All aspects of our work are informed by research, some that we undertake ourselves, and some with third parties. Our longstanding connections with research specialists have resulted in a rich mix of research and evaluation work and this has helped us test, measure and review our ideas and approaches.
Our own research helps us prioritise new work. It can identify gaps in social need so that our project work delivers the greatest benefit and avoids duplicating existing services.
By partnering with research experts, we can validate our approach and tap into a wider national and international knowledge base.
Research helps us to ensure that we are doing the right work, in the right places with the right people.
What does research say about sensory engagement?
Sensory engagement lies at the heart of much of our work and we are keen to deepen the evidence base showing the health benefits that come from this approach. It was therefore a welcome opportunity to collaborate with specialist researchers from the European Centre for Environment and Human Health (ECEHH) and the Collaboration for Leadership in Applied Health Research and Care South West Peninsula (Pen-CLAHRC) on a systematic review.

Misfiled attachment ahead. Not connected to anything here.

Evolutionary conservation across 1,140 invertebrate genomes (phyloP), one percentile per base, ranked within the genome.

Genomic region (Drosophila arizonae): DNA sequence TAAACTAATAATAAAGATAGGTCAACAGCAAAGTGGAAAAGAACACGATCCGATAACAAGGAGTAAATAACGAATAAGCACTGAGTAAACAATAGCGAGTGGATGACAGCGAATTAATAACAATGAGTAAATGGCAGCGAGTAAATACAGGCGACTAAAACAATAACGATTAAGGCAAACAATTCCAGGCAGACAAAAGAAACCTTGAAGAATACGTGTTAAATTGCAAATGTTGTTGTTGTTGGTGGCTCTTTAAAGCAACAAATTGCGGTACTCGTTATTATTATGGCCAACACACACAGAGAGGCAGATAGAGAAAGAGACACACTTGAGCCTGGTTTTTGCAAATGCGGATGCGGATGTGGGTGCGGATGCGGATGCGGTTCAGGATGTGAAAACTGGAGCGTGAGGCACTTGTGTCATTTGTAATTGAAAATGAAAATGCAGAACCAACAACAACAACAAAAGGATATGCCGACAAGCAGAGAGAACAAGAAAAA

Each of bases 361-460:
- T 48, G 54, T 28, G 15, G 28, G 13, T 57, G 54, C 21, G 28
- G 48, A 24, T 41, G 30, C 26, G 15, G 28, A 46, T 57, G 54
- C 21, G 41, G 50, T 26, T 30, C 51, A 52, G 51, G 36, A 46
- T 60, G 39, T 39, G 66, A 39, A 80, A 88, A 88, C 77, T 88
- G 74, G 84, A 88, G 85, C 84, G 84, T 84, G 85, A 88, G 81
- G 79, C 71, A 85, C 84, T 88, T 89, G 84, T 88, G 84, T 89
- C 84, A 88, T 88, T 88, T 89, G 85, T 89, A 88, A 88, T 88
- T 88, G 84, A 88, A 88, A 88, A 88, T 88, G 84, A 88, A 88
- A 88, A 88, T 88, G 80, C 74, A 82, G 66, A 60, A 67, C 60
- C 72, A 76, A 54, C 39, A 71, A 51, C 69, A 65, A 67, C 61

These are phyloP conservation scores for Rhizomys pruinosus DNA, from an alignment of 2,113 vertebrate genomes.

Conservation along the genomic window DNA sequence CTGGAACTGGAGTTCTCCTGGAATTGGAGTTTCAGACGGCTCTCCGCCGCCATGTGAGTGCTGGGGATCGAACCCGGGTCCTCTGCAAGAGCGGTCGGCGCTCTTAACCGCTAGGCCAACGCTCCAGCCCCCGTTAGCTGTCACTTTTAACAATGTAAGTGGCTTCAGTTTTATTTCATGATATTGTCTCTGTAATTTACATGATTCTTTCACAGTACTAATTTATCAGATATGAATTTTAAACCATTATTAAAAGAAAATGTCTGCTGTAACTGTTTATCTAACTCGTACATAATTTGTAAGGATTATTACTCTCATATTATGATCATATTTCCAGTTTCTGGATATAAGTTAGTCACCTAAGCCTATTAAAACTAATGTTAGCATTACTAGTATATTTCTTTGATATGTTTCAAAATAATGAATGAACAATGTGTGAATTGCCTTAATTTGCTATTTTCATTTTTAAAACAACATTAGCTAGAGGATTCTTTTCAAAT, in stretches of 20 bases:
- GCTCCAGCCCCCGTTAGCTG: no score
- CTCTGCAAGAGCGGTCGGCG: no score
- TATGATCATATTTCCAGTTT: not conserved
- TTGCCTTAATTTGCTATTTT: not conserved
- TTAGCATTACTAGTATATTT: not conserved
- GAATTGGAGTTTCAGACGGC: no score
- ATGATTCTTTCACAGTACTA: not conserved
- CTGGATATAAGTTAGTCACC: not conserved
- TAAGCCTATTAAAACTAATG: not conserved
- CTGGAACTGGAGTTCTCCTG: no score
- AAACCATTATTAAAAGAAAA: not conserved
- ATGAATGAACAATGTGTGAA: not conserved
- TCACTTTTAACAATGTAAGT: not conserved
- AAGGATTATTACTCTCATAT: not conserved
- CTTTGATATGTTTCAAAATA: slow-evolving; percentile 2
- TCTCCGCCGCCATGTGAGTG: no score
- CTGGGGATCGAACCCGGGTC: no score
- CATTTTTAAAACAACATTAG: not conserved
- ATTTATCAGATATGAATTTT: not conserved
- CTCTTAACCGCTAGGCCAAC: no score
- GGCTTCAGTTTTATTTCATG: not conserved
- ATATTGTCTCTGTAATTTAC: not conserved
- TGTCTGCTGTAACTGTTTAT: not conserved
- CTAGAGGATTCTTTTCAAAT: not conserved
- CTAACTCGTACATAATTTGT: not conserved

The aim was to assess the health and well-being benefits of outdoor sensory experiences to help us understand how older people, including those living with dementia describe their sensory engagement with nature and the natural environment.
The review was led by the Centre's specialists in systematic reviews and qualitative research, Dr Ruth Garside and Dr Noreen Orr. Through working together we hope to make a contribution to research in health and social science and to establish a deeper evidence base to inform professional practice.